The cross is awarded to an officer or a Warrant Officer for an act or acts of valour, courage or devotion to duty whilst flying, but not while in active operations against an enemy.

A bar is awarded for an additional act which would have warranted the AFC. The straight slip-on silver bar has an eagle in the centre. The year of the award is engraved on the reverse.

A silver cross (1.625" across), shaped as a thunderbolt in the form of a cross, the arm terminates with a bomb. The cross is surmounted by another cross composed of aeroplane propeller blades, with the ends of the four blades enscribed with the Royal Cypher. For the WWII DFCs the letters G (top), R (left), VI (bottom), and I (right) and for the Korea DFCs E (top), II (left), R (right), and the bottom blank. The top arm is ensigned by an Imperial Crown. 

In the centre of the obverse is a roundel displaying Hermes, mounted on a hawk in flight, bestowing a wreath.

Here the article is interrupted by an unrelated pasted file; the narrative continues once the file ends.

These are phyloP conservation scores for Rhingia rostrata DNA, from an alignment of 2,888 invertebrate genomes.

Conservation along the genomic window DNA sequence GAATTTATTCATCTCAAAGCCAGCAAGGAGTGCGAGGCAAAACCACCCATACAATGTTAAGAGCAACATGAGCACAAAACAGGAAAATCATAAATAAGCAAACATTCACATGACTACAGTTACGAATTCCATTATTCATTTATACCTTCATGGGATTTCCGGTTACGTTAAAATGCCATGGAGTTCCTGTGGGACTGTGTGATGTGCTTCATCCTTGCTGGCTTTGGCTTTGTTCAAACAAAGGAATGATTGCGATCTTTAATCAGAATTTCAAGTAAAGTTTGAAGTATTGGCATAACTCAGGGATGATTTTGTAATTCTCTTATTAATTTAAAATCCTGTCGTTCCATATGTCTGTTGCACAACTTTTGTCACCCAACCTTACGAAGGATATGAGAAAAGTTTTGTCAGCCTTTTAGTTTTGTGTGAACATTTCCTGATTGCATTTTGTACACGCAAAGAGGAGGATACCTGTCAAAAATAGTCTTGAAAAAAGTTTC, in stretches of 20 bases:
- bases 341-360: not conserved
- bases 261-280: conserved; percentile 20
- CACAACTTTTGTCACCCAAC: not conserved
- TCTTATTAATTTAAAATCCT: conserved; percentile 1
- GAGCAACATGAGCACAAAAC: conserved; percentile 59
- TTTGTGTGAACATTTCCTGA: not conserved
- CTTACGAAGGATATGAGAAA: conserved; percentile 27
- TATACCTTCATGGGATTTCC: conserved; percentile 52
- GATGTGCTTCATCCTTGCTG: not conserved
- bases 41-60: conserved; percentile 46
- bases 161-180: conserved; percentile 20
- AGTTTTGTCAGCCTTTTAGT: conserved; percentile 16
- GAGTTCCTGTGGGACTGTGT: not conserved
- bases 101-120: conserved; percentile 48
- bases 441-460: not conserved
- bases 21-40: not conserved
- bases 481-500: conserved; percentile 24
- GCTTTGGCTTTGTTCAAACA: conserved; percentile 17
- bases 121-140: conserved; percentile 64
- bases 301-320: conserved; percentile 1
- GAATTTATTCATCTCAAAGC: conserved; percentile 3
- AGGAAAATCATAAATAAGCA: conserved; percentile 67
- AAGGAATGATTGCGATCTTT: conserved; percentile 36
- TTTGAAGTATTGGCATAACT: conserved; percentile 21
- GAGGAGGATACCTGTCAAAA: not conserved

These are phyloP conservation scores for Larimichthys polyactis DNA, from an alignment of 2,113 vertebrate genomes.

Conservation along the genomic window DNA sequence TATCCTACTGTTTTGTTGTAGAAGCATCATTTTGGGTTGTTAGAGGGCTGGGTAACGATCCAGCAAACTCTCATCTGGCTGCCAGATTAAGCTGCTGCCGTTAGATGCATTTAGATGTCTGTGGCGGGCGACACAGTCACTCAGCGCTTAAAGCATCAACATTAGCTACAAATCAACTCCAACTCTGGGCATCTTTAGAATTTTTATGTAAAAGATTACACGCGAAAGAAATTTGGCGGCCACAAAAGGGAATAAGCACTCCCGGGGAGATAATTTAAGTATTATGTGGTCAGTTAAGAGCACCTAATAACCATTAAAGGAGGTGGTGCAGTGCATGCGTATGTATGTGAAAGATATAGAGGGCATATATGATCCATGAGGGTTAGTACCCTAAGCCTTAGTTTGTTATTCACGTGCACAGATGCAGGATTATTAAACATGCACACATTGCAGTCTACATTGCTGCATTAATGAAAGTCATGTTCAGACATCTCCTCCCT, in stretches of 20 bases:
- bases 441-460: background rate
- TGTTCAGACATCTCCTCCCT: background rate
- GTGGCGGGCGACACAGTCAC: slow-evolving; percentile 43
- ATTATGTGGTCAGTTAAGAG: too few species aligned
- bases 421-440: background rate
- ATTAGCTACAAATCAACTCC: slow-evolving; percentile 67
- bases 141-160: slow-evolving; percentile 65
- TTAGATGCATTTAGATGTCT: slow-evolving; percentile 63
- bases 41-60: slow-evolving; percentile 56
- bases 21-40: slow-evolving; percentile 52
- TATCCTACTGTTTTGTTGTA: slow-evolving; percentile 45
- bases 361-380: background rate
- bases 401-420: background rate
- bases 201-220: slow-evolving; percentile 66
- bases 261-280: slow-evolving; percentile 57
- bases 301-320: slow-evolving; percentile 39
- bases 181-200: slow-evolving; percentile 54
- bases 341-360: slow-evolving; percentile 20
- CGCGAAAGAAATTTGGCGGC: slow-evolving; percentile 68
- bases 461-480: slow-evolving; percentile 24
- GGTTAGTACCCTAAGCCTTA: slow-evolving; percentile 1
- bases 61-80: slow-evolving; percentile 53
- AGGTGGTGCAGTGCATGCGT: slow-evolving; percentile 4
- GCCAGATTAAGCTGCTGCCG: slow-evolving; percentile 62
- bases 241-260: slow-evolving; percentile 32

Within a central circle, the current Royal Cypher (GV, GVI, EIIR) above the date 1918. The year of award appears on the lower arm. 

A small link at the top of the crown attaches to a slot in two sprigs of laurel firming the underside of a straight clasp.

The ribbon is 1.25 inches wide, and consists of alternating red and white stripes (0.125 wide) leaning to the left at 45 degrees from the vertical. The red colour is to appear in the bottom left and upper right corners when viewed on the wearer's chest. Until 1919, the stripes were horizontal. 

The medals are issued unnamed.

The award was established on 03 June 1918, the birthday of King George V. 

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